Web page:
Conclusion

Montreal at War 1914-1918 was planned as an attempt to understand the experience of Montrealers during the Great War. My research assistants and I sought to accomplish this by examining eight daily and five weekly newspapers published in the city trying to answer the question “what events appear to be important, as measured by the space and passion allotted to them.” Secondary sources were used to identify topics that historians had come to see as significant in their process of constructing useable views of the past. Our approach often resulted in de-constructing many such ideas by placing them in context. A classic example of this was the Papineau-Bourassa debate of 1916, an event which had been used by historians as a representation of a key issue in Canadian history.

On 28 July 1916 the city’s daily newspapers, with the notable exception of Le Devoir printed a lengthy letter written by Captain Talbot Mercier Papineau an officer of the Princess Patricia’s Canadian Light Infantry addressed to his cousin “Henri”. Papineau, a grandson of the patriote leader, attacked Bourassa’s attitude towards the war and presented a defence of Canada’s participation in the conflict.

Papineau sent a draft of his letter to Andrew McMaster, his friend and law partner who was a prominent Laurier liberal. McMaster urged Papineau to change his approach,

You speak of an Imperial War… that is not the keynote of all the appeals made for patriotic purposes here – very often it is the Canadian note that is sounded and that the war is for civilization and liberty.[1]

McMaster was right, Laurier and many other Liberals were countering the Tory-imperialist rhetoric from Ottawa and Toronto with arguments about Canada’s responsibility to participate in a just war against German aggression, to liberate France and defend small nations struggling to be free.

Papineau agreed to revise the letter and asked McMaster to forward it to Bourassa, arranging for publication if there was no immediate reply. The letter, written in English, by a man raised in the United States as an English-speaking Protestant who attended McGill University and Oxford as a Rhodes Scholar, provoked a dismissive commentary from Bourassa who claimed to barely know his cousin and doubted he had written the letter. Bourassa also offered as restatement of his oft-expressed views on the evils of British imperialism and English-Canadian jingoism. The other newspapers printed Bourassa’s reply, but there was nothing new or remarkable in the exchange and no follow up, so the incident was quickly forgotten until Sandra Gwyn’s Tapestry of War appeared in 1996. In 2007 the made-for-television drama The Great War, starring Justin Trudeau as Papineau, further embellished the image of a tragic hero who had left a safe posting to return to his battalion only to die in the mud of Passchendaele.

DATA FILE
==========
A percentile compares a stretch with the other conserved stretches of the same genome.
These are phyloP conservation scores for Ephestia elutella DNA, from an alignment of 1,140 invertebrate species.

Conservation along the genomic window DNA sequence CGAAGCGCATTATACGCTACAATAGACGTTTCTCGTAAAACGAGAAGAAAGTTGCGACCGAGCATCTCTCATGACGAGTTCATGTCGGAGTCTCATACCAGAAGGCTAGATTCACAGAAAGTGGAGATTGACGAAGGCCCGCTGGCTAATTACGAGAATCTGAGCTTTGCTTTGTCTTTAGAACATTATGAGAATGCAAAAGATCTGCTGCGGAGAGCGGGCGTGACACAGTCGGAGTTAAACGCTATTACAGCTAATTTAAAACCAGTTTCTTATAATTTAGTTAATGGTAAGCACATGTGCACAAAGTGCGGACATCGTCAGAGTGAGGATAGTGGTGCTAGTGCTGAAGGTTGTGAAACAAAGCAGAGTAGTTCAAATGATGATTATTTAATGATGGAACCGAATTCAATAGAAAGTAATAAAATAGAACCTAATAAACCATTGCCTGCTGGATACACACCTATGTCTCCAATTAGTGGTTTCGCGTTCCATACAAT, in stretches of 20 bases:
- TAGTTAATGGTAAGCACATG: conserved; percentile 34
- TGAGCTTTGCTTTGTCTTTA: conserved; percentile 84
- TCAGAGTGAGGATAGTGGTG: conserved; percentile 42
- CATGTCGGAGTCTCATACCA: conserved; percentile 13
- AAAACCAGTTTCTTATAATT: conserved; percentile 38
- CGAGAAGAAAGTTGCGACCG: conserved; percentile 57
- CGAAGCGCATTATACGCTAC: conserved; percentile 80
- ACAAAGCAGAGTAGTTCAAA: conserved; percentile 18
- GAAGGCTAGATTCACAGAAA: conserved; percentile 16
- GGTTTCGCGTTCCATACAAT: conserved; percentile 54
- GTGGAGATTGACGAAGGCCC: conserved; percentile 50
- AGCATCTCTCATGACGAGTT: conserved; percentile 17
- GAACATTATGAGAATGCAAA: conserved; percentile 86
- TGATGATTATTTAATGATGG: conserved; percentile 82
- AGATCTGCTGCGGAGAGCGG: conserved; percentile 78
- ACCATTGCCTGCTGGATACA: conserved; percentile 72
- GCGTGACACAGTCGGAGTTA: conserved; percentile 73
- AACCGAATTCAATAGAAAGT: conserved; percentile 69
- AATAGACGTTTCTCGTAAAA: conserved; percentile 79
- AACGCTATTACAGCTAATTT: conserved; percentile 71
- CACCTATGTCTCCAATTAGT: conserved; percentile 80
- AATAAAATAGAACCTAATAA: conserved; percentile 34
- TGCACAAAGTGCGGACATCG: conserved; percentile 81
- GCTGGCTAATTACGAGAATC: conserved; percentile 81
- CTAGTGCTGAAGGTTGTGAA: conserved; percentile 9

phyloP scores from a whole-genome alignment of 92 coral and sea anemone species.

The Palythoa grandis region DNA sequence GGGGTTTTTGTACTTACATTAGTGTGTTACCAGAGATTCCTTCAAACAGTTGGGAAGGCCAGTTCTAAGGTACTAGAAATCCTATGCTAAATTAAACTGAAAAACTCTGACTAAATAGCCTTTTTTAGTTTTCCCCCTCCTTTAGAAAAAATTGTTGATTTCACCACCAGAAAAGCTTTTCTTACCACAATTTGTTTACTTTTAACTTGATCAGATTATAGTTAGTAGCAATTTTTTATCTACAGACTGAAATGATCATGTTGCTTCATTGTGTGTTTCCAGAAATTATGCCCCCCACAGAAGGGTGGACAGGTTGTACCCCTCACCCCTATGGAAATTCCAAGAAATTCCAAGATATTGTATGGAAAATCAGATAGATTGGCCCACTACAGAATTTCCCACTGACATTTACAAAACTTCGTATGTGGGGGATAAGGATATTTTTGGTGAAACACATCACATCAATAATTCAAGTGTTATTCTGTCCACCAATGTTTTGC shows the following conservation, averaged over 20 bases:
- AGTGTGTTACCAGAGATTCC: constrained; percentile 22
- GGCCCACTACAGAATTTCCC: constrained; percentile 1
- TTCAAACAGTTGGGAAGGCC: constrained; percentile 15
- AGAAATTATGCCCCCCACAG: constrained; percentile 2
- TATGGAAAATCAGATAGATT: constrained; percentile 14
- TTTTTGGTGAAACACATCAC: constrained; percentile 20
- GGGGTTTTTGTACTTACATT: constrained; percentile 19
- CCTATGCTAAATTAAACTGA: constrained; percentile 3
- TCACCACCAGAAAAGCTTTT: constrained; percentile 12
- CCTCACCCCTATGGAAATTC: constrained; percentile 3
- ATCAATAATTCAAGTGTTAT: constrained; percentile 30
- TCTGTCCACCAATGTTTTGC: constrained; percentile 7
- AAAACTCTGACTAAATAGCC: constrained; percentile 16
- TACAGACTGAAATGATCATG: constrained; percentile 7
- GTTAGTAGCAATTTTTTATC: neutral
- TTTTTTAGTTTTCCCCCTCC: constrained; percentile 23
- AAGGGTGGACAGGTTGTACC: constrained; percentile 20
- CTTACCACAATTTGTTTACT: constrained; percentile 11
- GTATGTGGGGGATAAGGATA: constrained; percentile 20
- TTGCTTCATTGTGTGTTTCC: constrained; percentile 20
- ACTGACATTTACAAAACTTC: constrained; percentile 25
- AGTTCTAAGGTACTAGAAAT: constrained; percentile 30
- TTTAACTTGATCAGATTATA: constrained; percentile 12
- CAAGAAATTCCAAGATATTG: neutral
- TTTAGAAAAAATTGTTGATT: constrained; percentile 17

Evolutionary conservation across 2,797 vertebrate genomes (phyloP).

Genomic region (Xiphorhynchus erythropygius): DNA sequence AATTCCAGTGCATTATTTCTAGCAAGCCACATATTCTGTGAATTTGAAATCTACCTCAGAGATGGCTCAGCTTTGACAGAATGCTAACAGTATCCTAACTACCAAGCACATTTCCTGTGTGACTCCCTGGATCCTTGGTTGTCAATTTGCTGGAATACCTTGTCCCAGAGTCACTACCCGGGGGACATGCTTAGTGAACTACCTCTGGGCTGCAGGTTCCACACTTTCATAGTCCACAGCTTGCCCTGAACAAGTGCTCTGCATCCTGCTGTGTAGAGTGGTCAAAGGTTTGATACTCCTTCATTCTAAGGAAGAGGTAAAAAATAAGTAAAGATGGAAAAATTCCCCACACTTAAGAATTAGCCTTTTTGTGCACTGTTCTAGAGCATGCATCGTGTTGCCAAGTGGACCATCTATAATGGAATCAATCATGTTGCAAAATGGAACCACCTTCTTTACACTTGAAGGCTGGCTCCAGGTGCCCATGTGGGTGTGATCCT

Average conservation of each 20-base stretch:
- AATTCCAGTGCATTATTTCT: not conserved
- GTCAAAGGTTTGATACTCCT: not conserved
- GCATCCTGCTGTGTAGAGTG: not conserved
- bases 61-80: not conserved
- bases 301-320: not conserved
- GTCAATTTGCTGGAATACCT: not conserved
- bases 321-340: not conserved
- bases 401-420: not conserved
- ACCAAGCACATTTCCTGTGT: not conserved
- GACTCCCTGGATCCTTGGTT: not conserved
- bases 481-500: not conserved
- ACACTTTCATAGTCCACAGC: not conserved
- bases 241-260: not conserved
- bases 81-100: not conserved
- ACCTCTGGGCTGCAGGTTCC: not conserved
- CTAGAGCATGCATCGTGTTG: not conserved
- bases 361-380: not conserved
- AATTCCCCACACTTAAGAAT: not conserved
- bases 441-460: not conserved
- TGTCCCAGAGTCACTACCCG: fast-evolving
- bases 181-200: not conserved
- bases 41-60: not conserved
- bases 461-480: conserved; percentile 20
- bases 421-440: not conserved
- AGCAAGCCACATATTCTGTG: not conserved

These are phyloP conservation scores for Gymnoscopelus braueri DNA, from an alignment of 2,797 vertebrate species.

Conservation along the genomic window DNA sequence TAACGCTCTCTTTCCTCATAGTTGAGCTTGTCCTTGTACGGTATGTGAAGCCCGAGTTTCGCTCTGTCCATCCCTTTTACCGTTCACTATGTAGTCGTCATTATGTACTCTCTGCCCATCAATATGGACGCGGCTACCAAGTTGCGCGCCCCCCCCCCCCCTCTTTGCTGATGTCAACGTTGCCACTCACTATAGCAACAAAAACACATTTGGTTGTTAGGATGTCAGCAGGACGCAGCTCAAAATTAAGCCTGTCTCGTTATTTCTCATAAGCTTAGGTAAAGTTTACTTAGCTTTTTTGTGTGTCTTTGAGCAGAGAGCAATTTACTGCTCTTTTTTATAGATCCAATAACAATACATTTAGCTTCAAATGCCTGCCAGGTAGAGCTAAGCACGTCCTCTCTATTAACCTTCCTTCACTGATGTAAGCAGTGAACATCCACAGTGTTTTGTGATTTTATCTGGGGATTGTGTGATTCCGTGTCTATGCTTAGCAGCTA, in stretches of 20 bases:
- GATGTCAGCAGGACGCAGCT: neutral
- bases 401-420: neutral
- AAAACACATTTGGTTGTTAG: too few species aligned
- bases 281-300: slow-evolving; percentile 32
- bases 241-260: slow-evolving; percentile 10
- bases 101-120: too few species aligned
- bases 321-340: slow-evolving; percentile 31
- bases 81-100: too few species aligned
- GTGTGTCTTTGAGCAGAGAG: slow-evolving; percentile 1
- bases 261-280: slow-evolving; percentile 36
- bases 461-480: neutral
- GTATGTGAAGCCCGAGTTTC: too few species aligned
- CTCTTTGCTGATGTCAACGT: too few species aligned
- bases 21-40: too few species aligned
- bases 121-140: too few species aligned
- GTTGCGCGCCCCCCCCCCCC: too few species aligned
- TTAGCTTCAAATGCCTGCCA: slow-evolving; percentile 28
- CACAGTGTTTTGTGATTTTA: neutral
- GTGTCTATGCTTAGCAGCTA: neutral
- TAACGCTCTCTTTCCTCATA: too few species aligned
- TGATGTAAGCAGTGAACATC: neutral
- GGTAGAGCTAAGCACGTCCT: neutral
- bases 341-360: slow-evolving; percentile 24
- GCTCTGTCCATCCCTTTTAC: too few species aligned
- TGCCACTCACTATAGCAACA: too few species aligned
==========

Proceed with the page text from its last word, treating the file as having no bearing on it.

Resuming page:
Geoff Keelan and Geoff Hayes have recently used the incident to good effect in research and teaching. Keelan’s two published papers and his forthcoming book on Bourassa during the war help us to understand the way in which this memory was constructed. Geoff Hayes has focused on Talbot Papineau’s personal quest to live as a manly hero in the mould of other Imperial adventurers.[2]

My much more mundane approach places the event in the context of a world where the Papineau-Bourassa exchange was utterly overshadowed by events of greater moment. What seemed important in August 1916 was the execution of Roger Casement in the aftermath of the Easter Rebellion in Dublin; a fire which burned large tracts of Northern or New Ontario; the arrival of German merchant marine U-Boat, the Deutschland, in Baltimore; the Somme Offensive and a police raid on what we would today call a gay club in Montreal.

Montreal was notorious for its Red Light District and scores of brothels were known to the police, to be raided only if there were specific complaints. The same rule applied to the Club Carreau which had been tolerated for several years until it moved to a residential district. The raid was botched when an alarm bell was set off and the younger men fled. The six men “found in” the club were charged with “gross indecency” but with bail set at $50.00 Carreau, a prominent merchant who dealt in religious articles for local churches, fled to the United States provoking further controversy and questions in the legislature. The Bourassa-Papineau exchange could not compete with Carreau or Casement.

This commentary on the contrast between a constructed historical memory and lived experience illustrates the approach to history that was inspired by reading Adrian Gregory’s The Last Great War British Society and the First World War. Gregory raises a number of questions which are applicable to Canadian as well as British society beginning with his comment that “Hindsight has been the curse of writing about the war. Of course” he writes “it would be absurd to banish hindsight from our historical judgement… We know how things turned out and can attempt to explain why they happened that way but hindsight is unavailable to those who are living through the experience and it cannot inform their decisions.” We can for example “argue about the First World War as tragedy or necessity” but for those who lived through it there was no such thing as a 1914-1918 Great War but rather an unfolding series of events, with a beginning but no middle and no end until one was suddenly upon them. Gregory argues, convincingly that throughout the conflict the large majority saw the war as a just and necessary choice “between war and German domination of Europe which they believed would be a disaster”. [3]

This view of the conflict was widely shared by the Anglo-Celtic communities in Montreal and their fellow citizens of British birth or background throughout Canada. This understandable, indeed rational response, to the German invasion of Belgium and France was accompanied by a patriotic discourse that too often emphasized loyalty to the mother country rather than the justice of the Allied cause creating conflict with those who did not share an intense identification with the glories of the British Empire.